If you haven't done so already, make the HP series part of your library and share it with your children, friends and family.

5-0 out of 5 stars A Thrilling (Broomstick) Ride
It's not often that a new series comes out that captures its audience in such a magnificent way as Harry Potter. This series has influenced many other writers, including Stephen King! It has helped children to bond with adults in a fun and magical way. It has introduced a new world to all who read.

In the first book of this series, we are introduced to many of the main characters that play a crucial role in Harry's life. We travel to Hogwarts, a school of Magic where truth be told, I think many of us would like to attend. We meet deep characters, some good and some bad and we learn of magical villages that can be accessed only by those "in the know."

If you haven't done so already, make the HP series part of your library and share it with your children, friends and family. ... Read more

3. Timeline - Large Print
list price: $26.95
our price: $26.95
(price subject to change: see help)
Asin: 0375408738
Catlog: Book (1999-11)
Publisher: Random House Large Print
Sales Rank: 526552
Average Customer Review: 3.59 out of 5 stars
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Reviews (1668)

2-0 out of 5 stars Crichton lays another egg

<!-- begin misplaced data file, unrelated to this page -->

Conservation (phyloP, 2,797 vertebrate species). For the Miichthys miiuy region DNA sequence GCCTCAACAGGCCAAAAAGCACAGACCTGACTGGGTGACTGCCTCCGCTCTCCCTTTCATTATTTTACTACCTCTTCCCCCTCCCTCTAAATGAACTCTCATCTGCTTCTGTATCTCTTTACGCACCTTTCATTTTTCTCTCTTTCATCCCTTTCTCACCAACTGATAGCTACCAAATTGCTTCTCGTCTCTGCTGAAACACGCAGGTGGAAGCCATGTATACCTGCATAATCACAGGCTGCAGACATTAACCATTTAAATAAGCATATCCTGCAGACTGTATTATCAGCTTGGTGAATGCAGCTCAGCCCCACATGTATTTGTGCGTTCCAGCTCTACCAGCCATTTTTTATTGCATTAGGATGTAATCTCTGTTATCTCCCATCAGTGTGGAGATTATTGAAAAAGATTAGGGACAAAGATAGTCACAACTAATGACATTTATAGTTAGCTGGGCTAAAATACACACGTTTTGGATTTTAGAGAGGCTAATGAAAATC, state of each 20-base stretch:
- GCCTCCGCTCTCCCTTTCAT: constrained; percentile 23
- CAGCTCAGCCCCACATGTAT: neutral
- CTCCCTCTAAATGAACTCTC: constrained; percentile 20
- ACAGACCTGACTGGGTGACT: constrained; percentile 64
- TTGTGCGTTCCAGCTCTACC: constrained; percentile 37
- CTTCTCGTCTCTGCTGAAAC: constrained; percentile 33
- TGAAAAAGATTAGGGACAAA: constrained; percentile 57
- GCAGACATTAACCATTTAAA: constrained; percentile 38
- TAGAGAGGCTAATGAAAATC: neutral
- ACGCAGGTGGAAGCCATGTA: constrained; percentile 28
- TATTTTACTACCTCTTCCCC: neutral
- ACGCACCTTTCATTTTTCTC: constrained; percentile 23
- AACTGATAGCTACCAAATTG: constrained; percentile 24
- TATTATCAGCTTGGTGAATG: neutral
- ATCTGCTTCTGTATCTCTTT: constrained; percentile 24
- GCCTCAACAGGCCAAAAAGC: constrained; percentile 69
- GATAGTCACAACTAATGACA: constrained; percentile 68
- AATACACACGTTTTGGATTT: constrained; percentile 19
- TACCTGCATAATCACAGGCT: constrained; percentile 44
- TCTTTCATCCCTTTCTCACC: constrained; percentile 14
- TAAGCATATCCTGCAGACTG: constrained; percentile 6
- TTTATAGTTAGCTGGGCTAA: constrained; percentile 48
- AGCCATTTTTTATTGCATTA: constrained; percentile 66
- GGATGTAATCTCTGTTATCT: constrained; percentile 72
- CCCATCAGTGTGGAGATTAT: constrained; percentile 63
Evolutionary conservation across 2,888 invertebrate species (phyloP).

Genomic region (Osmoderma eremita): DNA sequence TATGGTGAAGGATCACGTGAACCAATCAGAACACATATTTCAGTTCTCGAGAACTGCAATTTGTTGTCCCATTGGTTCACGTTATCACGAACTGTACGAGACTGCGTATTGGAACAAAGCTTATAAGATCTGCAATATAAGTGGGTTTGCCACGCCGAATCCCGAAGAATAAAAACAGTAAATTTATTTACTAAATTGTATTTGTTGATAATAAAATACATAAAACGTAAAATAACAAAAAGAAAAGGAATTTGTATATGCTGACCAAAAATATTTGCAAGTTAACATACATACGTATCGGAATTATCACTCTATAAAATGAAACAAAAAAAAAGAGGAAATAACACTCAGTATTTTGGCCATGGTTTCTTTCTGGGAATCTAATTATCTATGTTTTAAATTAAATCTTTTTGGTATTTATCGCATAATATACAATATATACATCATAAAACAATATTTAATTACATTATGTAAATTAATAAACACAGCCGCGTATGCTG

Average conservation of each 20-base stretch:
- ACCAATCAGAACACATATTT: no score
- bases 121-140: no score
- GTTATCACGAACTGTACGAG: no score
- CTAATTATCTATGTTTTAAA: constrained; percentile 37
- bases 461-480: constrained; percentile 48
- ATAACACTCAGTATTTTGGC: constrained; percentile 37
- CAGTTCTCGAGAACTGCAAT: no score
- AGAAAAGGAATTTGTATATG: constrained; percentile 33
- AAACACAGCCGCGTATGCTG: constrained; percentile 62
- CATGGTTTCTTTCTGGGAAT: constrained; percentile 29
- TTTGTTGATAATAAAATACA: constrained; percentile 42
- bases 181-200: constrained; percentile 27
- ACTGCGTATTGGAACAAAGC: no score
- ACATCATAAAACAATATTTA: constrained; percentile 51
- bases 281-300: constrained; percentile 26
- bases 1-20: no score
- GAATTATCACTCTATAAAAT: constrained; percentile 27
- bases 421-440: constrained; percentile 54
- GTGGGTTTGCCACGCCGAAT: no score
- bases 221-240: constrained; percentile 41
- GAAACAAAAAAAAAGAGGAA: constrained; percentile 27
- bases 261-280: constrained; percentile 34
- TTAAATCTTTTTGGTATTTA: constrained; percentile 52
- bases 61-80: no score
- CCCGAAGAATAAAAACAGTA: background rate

Having been an avid reader of Crichton ever since Andromeda Strain, always hoping for another of that quality, always forlorn, I must say that of his several literary failures this is Crichton's worst. The pseudo-time-travel framework works (or doesn't work) as a mere device to arrive at a 14th-century Perils of Pauline, with all sorts of ad hoc dangers strung together and avoided by ad hoc tricks in a linear plot (if you can call it that) that lacks tension. The main characters are stereotypical, neither likeable nor damnable, lacking color and credibility. The failure of the quantum-mechanics transport machinery and its Rube Goldberg repair become a flimsy sub-plot, hardly contributing to the story, and the ultimate fates of the entrepreneur and of the medievalist, if not inevitable, are less than satisfying. Doniger is not evil enough to make his end one you can really feel is well-deserved, nor is Marek's character sufficiently wrought to lend joy to his decision and its consequence. The "countdown" device utterly fails to lend dramatic tension. The problem was, halfway through the book I could no longer care whether the adventurers got back to the present or not: If they run out of time and get stuck in the hundred years' war, so what?